British bass vet tells FBPO all about playing with David Bowie’s Spiders from Mars, Mick Ronson, Wishbone Ash and current gig with Uriah Heep
Trevor Bolder is a British bass player, best known for his associations with Uriah Heep, the Mick Ronson Band, Wishbone Ash and David Bowie/Spiders From Mars. In 1971, Bolder played bass on Bowie’s Hunky Dory album, along with Ronson on guitar and Rick Wakeman on keyboards. In 1972, Trevor played on Bowie’s classic, The Rise and Fall of Ziggy Stardust and the Spiders From Mars.
Today, Trevor is back with Uriah Heep, with whom he has recorded over a dozen albums, including Equator, Raging Silence, Future Echoes of the Past, Magician’s Birthday Party and Live in the USA. The band began a tour of the U.S. in June 2011.
FBPO: How would you describe your musical upbringing?
TB: I come from a family of musicians. I started playing trumpet when I was 9. This allowed me to join a brass band and start my musical upbringing and understanding. I also soloed on the cornet, which is a similar role to that of a solo violinist. When the Beatles came along, however, I thought I would take up the guitar. I joined my brother’s band, but, because he was on the guitar – and I was the youngest – I was assigned the bass. Looking back, it was the best move I ever made!
FBPO: Can you identify a turning point in your life where you realized, undoubtedly, that you were going to make a career out of music?
TB: Ever since the age of 12, I’ve always wanted a career in music. I was going to join the military so I could play in the military band, however, my mother would not allow me. Thankfully, along came rock & roll!
FBPO: Performing and recording with the likes of Mick Ronson, Rick Wakeman and Aynsley Dunbar must have been quite special.
TB: I have been great friends with Mick for many years, since even before I played with David Bowie. It was such a pleasure to play alongside such a great talent. At the time I played alongside Rick Wakeman, I didn’t really know him because this was before his Yes days. I could tell at the time, though, that he was a very talented player with a great future. Aynsley Dunbar was a fantastic drummer and it was great to record and play live with him. We played a lot together, however, at first it was hard to play alongside another drummer who wasn’t Woody Woodmansey.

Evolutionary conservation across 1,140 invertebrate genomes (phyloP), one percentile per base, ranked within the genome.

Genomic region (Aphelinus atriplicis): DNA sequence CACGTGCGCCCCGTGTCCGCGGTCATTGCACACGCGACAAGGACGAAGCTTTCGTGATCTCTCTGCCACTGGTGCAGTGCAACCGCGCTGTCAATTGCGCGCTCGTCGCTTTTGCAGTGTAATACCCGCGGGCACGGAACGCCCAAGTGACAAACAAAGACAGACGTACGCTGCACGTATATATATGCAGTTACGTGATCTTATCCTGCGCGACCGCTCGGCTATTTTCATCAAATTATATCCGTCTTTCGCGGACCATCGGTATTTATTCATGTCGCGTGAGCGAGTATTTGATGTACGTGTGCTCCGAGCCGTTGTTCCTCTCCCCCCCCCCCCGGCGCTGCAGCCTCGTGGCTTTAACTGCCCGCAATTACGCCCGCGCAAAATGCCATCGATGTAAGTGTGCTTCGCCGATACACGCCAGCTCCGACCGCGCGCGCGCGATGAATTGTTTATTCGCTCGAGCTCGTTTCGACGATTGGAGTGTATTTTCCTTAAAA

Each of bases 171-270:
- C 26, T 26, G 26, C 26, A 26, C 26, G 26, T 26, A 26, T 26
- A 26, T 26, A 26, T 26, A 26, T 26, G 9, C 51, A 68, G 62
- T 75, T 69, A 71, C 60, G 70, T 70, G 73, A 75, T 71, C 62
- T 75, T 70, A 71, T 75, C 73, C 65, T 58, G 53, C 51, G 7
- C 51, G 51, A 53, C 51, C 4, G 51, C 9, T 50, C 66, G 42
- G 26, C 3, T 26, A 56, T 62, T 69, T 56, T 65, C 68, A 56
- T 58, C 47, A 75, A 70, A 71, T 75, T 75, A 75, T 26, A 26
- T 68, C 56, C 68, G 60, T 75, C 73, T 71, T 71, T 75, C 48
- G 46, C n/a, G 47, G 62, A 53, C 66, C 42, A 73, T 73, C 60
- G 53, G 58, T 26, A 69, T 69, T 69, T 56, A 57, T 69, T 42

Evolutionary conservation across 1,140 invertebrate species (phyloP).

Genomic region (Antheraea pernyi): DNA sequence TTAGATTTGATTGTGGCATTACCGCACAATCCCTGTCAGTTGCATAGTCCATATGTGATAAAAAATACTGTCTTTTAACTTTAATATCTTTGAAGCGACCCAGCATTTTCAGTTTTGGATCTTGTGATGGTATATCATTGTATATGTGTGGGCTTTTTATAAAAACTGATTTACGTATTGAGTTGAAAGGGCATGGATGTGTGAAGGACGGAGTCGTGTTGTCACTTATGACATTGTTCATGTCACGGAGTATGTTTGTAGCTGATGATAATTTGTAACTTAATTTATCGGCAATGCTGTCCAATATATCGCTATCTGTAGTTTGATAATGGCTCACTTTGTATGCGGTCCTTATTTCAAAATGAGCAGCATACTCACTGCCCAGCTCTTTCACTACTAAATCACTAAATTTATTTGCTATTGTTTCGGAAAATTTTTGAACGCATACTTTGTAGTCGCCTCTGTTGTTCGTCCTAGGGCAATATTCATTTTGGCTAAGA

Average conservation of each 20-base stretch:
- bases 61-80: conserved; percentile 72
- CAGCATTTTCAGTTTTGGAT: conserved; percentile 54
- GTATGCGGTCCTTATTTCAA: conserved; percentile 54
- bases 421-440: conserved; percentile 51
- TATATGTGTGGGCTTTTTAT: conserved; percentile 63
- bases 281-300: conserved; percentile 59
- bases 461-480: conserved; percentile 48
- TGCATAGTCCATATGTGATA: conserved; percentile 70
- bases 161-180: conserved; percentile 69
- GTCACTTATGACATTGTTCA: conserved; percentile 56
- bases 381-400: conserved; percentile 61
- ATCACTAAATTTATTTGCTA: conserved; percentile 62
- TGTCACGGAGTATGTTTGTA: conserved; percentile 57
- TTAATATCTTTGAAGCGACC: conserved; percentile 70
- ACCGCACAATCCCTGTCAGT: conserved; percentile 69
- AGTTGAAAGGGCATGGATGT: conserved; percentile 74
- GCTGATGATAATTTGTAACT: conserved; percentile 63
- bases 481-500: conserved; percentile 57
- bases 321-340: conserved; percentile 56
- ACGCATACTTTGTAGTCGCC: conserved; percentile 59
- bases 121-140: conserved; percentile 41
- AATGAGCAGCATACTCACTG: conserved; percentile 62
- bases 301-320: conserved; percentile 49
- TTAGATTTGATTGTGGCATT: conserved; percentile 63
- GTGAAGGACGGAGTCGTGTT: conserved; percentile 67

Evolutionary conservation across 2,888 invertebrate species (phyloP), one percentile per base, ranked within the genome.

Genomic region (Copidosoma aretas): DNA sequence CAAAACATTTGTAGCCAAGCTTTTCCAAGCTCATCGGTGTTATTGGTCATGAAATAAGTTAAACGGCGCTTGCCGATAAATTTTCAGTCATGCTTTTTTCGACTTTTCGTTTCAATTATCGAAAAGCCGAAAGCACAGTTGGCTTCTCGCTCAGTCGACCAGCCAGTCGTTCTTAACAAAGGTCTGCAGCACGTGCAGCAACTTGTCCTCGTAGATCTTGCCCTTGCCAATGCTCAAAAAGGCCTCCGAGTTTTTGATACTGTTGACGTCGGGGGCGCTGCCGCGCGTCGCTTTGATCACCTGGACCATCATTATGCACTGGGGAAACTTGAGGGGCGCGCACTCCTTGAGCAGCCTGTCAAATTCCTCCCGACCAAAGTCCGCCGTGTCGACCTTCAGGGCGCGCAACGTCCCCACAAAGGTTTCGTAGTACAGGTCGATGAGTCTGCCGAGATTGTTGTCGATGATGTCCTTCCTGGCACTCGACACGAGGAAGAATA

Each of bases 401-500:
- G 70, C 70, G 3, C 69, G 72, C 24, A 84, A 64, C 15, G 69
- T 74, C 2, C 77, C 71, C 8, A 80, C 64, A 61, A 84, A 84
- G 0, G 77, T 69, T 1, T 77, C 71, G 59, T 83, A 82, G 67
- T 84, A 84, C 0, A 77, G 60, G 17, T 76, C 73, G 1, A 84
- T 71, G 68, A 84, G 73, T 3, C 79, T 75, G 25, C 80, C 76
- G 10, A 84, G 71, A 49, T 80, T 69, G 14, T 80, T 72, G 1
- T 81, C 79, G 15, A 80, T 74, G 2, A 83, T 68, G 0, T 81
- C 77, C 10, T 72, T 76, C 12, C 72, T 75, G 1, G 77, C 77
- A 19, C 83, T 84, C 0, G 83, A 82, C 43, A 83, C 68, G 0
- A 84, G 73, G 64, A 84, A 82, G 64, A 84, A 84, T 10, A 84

FBPO: Can you tell me something about David Bowie that most people don’t know?
TB: David Bowie was such a large name. Everything about him was documented in the papers, so this question can’t really be answered. [Laughs]
FBPO: What was the Wishbone Ash experience like?
TB: My time with Wishbone Ash was fantastic! They really are great musicians. I had such a great experience working and touring with them. I became a great friend of Laurie Wisefield. One of the unique elements of Wishbone Ash was the soundchecks. We use to spend sometimes two to three hours jamming on all genres of music, ranging from rock to blues and jazz. This was great fun and something that I really enjoyed while working with that band.
FBPO: Though your CV includes many high profile acts, I sense you have a soft spot for Uriah Heep. Am I right?
TB: Yes, Uriah Heep is a very close family and this is what makes playing for them such a wonderful experience. I have been friends with Mick Box for many years and we are just like brothers. We were born on the same day and seem to have a bond where we have the same thoughts. Uriah Heep is the greatest thing that has ever happened to me. We have toured the world, playing at many different venues and achieved accolades that many big bands never achieve.
FBPO: What’s keeping you busy these days?
TB: Uriah Heep. It is a 24/7 job! [Laughs]
FBPO: What lies ahead for you and your career? What else can we expect to see and hear from Trevor Bolder?
TB: I would like to finish my solo album. I will upgrade my studio to ensure it has ProTools and write new songs to be included on the album. I will also hope to do something with Woody (Woodmansey) again, as we understand each other so well when we play together!
FBPO: What would you be if you weren’t a bass player?
TB: I would be a guitarist! [Laughs]